After celebrated author Jasper Gwyn suddenly and publicly announces that he will never write another book, he embarks on a strange new career path as a “copyist,” holding thirty-day sittings in a meticulously appointed room and producing, at the end, brief but profoundly rich portraits in prose. The surprising, beautiful, and even frightening results are received with rapture by their subjectsamong them Gwyn’s devoted assistant, Rebecca; a beautiful fabric importer; a landscape painter; Gwyn’s own literary agent; two wealthy newlyweds; a tailor to the Queen; and a very dangerous nineteen-year-old.
Then Gwyn disappears, leaving behind only a short note to his assistantand the portraits. As Rebecca studies his words, she realizes that the mystery is larger than the simple fact of Gwyn’s whereabouts, and she begins to unravel a lifetime’s worth of clues left by a man who saw so much but said so little, a man whose solitude masked a heart as hungry as hers.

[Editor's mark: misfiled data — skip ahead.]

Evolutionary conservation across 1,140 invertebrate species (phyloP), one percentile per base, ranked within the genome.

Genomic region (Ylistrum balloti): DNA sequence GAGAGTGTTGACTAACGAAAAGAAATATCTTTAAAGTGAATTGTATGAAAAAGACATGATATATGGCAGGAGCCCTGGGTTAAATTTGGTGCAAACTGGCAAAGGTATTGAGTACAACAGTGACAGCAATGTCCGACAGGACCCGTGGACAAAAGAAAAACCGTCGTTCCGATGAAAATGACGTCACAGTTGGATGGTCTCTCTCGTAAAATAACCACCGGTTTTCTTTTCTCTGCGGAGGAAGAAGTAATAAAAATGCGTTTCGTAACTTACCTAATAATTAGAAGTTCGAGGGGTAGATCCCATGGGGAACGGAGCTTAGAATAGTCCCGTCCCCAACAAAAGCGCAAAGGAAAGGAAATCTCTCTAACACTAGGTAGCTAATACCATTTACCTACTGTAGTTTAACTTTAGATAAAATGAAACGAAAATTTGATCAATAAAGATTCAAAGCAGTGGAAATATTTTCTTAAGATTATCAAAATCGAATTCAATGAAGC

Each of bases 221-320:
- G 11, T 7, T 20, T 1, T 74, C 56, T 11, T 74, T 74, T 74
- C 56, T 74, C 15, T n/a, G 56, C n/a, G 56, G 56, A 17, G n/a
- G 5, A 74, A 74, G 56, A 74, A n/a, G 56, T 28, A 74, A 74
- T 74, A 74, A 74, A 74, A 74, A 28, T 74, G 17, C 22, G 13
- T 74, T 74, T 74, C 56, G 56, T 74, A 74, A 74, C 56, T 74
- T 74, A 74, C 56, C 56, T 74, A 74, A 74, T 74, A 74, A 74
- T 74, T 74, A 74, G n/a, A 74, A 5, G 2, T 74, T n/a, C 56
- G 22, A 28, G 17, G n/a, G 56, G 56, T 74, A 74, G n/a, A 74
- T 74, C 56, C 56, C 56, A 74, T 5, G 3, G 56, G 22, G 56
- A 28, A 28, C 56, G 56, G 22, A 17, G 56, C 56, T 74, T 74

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About the Author
Alessandro Baricco is an Italian writer, director, and performer. He has won the Prix Médicis Étranger in France and the Selezione Campiello, Viareggio, and Palazzo al Bosco prizes in Italy.
Ann Goldstein is an editor at The New Yorker. She has translated three novels by Elena FerranteThe Days of Abandonment, Troubling Love, The Lost DaughterClash of Civilizations Over an Elevator in Piazza Vittorio, The Chill by Romano Bilenchi, The Father and the Stranger by Giancarlo de Cataldo, and The Worst Intentions by Alessandro Piperno. Her translation of Linda Ferri's Cecilia is forthcoming in May 2010. She received a PEN Renato Poggioli Translation Award and was a visiting scholar at the American Academy in Rome. She is currently editing the complete works of Primo Levi, for which she received a Guggenheim Translation fellowship. She lives in New York.